Old Pump House, 19-20 Hooper Street

1886–7, former engine house of the London Tilbury and Southend Railway Company's Commercial Road Goods Depot, converted to offices 2002–4

The Pump House, 19–20 Hooper Street 
Contributed by Rebecca Preston on May 11, 2020

The London Tilbury and Southend Railway Company’s Hooper Street hydraulic pumping station is the only substantial railway goods-handling building to survive in Whitechapel. It was built in 1886–7, presumably under the supervision of Arthur Lewis Stride, the railway company's general manager and engineer, probably working with Augustus Manning, the East and West India Dock Company's engineer, to power the hoists, capstans and cranes at the Commercial Road Goods Depot. Hydraulic machinery was supplied by Sir W. G. Armstrong, Mitchell & Co. The building has the same elevational treatment as that of the demolished warehouse, of red brick, with stone imposts to arch-headed windows and striking blue-black engineering-brick dressings. The main part of the building, which has a steel-framed roof, housed four Lancashire boilers with an engine room above for two 150hp pumping engines. It was built on the footprint of a German Lutheran chapel of 1819, the congregation of which moved to Goulston Street; its passing resemblance to an eighteenth-century church has been noted. The three-stage square tower at the west end, where the church porch had stood, housed two weight-loaded hydraulic accumulators. A chimney rose 125 feet from the south-west corner where its base survives.1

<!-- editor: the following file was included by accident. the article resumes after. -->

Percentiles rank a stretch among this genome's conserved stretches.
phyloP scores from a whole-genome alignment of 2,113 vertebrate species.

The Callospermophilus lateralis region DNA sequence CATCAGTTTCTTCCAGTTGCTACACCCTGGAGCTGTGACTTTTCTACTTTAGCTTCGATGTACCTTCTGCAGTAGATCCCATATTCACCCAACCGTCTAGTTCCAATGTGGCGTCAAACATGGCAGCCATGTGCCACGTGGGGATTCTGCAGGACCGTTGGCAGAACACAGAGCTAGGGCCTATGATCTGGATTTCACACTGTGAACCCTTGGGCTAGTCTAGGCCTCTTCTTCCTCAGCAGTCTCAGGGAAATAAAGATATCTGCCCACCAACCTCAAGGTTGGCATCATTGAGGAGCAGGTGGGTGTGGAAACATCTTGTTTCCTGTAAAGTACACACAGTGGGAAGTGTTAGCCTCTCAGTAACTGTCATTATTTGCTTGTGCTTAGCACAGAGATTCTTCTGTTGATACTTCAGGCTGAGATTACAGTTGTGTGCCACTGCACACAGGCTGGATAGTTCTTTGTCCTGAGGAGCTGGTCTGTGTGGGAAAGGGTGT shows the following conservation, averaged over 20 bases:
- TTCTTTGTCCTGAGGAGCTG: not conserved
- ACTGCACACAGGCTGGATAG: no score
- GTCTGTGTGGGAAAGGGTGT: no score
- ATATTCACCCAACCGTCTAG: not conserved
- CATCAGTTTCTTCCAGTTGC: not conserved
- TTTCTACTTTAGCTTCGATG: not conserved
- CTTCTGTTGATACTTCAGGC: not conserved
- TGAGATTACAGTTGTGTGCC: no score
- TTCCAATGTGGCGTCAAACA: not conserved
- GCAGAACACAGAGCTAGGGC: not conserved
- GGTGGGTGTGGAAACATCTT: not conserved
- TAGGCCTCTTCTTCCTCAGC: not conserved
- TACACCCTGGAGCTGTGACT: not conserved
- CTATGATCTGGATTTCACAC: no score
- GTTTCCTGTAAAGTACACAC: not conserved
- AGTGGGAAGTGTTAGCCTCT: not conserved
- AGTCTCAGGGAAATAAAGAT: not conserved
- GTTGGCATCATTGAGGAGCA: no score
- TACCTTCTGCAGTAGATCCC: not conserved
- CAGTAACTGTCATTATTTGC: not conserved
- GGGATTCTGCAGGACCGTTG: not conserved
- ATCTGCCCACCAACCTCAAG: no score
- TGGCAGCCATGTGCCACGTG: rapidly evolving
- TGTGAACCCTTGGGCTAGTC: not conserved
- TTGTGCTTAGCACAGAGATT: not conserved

The pump house was listed in 1973 and passed into the ownership of the Greater London Council. Wine-bar and other conversion schemes of 1984 and 1986 came to nothing.2 The building appears to have remained semi-derelict until it was converted to office use in 2002–4. This project by City North Group as developers was led by Michael Sherley-Dale, working with Peter Thompson, Easton Masonry, TFA Interiors and Crittall for replacement windows. City North sold the property to Grainger Trust Plc in 2005, which sold it on in 2006. First tenants were stockbrokers. In 2019 the Pump House was occupied by Stockwool architects.3

  1. London Metropolitan Archives (LMA), MBW/2649/34/09, 1885: Ordnance Survey map, 1873: Goad insurance plan, 1887: Tim Smith, 'Commercial Road Goods Depot', London's Industrial Archaeology, 1980: Peter Kay, London’s Railway Heritage, vol. 1: East, 2012, p. 22: britishlistedbuildings.co.uk/101065140-hydraulic-pumping-station-whitechapel- ward 

  2. LMA, ACC/3499/EH/07/01/356–7: Tower Hamlets Local History Library and Archives (THLHLA), Building Control (BC) files 22123 and 22132 

  3. THLHLA, BC file 26860: Tower Hamlets planning applications online 

St Paul's German Reformed Church